Practice TEST 2. Explain your reasoning


 Kerrie Jackson
 4 years ago
 Views:
Transcription
1 Practice TEST 2 1. Imagine taking an elevator ride from the1 st floor to the 10 th floor of a building. While moving between the 1 st and 2 nd floors the elevator speeds up, but then moves at a constant speed between the 2 nd and 9 th floors. Which one of the following statements about the elevator best describes the forces acting on it, as it moves upward at a constant speed? (Assume any frictional forces can be neglected.) Circle your choice. a) The upward pull of the cable is stronger than the downward gravitational pull of the Earth. b) The upward pull of the cable is equal in strength to the downward gravitational pull of the Earth. c) The upward pull of the cable is weaker than the downward gravitational pull of the Earth. Explain your reasoning When an object moves at a constant speed the forces acting on it must be balanced. In this case the only two forces involved are the downward gravitational pull of the Earth and the upward pull of the cable. For the forces to be balanced these two must be equal in strength. (If one of the forces was stronger than the other, the forces would be unbalanced and the speed of the elevator would be changing.) 2. As the elevator in the previous question passes the 9 th floor it begins to slow down (still moving upward), before stopping at the 10 th floor. As the elevator is slowing down, which one of the following statements best describes the forces acting on it? (Again, assume any frictional forces can be neglected.) Circle your choice. d) The upward pull of the cable is stronger than the downward gravitational pull of the Earth. e) The upward pull of the cable is equal in strength to the downward gravitational pull of the Earth f) The upward pull of the cable is weaker than the downward gravitational pull of the Earth. Explain your reasoning In order for an object to slow down, the force acting in the opposite direction to the motion must be stronger than any force acting in the same direction as the motion. Since the elevator is slowing down as it moves upward, this means the downward force must be stronger than the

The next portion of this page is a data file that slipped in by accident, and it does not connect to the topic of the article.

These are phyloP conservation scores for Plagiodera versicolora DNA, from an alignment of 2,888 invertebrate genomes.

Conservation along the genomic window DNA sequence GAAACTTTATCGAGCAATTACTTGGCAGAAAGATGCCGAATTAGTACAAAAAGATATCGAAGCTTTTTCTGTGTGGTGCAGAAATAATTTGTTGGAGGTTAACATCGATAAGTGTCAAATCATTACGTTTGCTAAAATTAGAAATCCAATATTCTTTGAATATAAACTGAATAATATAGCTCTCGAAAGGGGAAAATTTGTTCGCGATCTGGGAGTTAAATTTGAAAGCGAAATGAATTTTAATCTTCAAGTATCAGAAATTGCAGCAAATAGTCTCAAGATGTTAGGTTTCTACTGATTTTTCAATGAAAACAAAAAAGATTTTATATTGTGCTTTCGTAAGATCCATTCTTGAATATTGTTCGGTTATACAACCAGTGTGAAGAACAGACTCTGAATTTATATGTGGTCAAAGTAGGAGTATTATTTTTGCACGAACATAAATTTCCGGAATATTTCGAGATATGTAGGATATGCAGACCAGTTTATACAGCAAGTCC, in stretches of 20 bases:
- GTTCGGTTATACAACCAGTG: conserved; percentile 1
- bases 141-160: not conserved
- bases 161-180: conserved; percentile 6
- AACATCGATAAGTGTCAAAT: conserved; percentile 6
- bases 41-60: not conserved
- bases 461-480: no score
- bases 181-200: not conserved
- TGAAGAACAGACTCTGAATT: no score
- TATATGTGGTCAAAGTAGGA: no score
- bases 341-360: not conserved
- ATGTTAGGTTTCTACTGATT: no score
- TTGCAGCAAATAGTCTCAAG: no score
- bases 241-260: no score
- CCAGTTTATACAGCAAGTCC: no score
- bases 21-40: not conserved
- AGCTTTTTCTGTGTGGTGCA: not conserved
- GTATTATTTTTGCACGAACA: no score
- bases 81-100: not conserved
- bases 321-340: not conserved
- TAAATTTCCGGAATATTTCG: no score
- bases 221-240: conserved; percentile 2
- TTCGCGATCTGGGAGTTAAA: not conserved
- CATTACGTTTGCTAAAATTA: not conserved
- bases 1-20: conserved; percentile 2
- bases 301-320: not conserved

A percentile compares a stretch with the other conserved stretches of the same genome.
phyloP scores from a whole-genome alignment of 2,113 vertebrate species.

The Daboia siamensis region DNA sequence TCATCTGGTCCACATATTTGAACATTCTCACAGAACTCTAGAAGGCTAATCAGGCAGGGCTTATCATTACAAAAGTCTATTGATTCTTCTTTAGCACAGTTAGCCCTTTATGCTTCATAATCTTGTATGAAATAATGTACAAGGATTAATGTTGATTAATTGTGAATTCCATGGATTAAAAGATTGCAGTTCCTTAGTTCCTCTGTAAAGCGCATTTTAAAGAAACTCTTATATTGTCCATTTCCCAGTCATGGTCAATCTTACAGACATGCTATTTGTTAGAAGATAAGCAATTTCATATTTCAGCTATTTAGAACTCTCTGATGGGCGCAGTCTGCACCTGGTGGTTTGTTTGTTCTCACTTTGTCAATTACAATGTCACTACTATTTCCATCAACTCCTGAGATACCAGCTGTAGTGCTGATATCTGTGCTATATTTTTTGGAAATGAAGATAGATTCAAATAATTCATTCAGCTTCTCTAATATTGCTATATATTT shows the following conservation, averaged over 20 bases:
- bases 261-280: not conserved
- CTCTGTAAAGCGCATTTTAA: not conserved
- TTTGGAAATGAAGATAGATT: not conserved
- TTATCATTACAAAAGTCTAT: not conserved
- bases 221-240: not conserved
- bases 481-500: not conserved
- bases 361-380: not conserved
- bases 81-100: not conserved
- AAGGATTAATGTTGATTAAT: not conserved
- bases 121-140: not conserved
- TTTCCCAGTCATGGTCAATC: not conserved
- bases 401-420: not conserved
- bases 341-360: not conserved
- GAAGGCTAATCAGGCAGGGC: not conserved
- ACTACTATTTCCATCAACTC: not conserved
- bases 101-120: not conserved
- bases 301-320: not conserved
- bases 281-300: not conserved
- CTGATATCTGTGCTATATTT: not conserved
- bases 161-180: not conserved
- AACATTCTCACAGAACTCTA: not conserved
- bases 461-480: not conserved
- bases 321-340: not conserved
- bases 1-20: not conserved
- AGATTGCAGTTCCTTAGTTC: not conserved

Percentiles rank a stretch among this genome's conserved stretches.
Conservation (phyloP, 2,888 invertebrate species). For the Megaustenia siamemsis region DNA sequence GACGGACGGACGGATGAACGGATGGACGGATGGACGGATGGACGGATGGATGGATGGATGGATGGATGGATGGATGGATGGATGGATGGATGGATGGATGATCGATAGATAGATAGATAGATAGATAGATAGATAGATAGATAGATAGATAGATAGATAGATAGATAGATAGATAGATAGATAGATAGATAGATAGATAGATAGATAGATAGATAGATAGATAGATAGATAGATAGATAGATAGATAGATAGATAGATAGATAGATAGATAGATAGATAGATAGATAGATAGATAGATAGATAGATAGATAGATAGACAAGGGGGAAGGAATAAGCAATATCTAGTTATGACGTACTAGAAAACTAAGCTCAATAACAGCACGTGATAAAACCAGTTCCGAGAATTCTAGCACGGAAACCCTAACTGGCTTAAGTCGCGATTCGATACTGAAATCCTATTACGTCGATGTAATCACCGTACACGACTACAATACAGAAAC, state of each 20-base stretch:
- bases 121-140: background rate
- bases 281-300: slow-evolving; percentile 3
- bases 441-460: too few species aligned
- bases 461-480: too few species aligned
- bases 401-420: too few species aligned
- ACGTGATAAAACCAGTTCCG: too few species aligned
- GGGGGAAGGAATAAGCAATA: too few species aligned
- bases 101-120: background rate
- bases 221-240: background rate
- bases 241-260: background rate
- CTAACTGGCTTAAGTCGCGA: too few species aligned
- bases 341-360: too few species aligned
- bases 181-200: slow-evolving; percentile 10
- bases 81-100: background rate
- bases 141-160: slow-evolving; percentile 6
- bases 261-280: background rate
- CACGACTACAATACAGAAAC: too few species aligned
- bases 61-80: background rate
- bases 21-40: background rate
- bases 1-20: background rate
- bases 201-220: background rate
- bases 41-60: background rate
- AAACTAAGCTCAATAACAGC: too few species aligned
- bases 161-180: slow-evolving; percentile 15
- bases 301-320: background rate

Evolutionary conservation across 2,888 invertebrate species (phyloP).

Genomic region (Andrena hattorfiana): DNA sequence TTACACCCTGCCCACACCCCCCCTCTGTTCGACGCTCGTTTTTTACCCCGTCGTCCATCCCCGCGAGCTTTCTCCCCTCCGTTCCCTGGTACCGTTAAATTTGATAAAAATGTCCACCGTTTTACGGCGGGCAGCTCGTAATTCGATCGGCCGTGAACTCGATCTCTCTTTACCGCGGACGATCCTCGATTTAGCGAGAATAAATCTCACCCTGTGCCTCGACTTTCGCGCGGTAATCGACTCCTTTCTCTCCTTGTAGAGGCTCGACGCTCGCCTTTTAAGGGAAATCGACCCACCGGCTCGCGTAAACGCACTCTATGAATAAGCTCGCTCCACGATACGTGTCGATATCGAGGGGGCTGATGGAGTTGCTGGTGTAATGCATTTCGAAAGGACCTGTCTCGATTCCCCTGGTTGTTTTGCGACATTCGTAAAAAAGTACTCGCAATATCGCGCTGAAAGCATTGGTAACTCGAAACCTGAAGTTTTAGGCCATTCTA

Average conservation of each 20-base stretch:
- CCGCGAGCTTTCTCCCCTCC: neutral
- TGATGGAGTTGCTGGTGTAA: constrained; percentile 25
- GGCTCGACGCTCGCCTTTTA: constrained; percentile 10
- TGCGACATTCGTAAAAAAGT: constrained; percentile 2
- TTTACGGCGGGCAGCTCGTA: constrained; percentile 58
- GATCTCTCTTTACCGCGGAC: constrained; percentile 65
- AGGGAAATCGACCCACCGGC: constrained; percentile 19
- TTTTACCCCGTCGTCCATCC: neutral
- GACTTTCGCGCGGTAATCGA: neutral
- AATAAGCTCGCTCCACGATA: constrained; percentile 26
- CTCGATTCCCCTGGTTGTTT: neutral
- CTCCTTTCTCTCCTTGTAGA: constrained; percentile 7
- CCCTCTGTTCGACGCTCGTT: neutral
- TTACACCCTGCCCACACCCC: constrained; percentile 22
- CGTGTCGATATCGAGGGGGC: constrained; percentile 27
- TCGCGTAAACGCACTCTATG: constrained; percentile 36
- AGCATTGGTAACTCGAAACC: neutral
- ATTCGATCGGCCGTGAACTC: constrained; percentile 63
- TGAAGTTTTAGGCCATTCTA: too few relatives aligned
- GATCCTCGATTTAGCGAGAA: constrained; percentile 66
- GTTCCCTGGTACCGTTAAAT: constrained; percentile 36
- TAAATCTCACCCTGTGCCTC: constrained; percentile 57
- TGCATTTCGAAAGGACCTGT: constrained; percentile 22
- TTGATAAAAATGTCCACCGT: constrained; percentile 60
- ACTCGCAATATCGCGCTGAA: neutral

2 upward force. The only way for this to happen is if the upward pull of the cable is weaker than the downward gravitational pull of the Earth. 3. Consider two different carts that are designed to move along a surface with essentially no friction. Cart A is has more mass than cart B. A student performs two experiments with these carts. In the first experiment she mounts identical fans (with same number of batteries) on each of the two carts and puts the carts on separate tracks. She turns both fans on and lets the carts start moving at the same time. To the right is a force diagram (with motion arrow) for cart B one second after the carts begin moving: Consider cart A (the more massive one). Suppose you wanted to draw a force diagram for cart A at the same time (one second after starting), including both a force arrow and a speed arrow: g) Which of the following arrows could best represent the length of the force arrow on cart A. Circle your choice and briefly justify why you made that choice. Since the two fans are identical (with the same number of batteries), they will push with equal force strengths. Therefore the force arrow on both carts should be the same length. h) Which of the following arrows could best represent the length of the speed arrow for cart A. Circle your choice and briefly justify why you made that choice.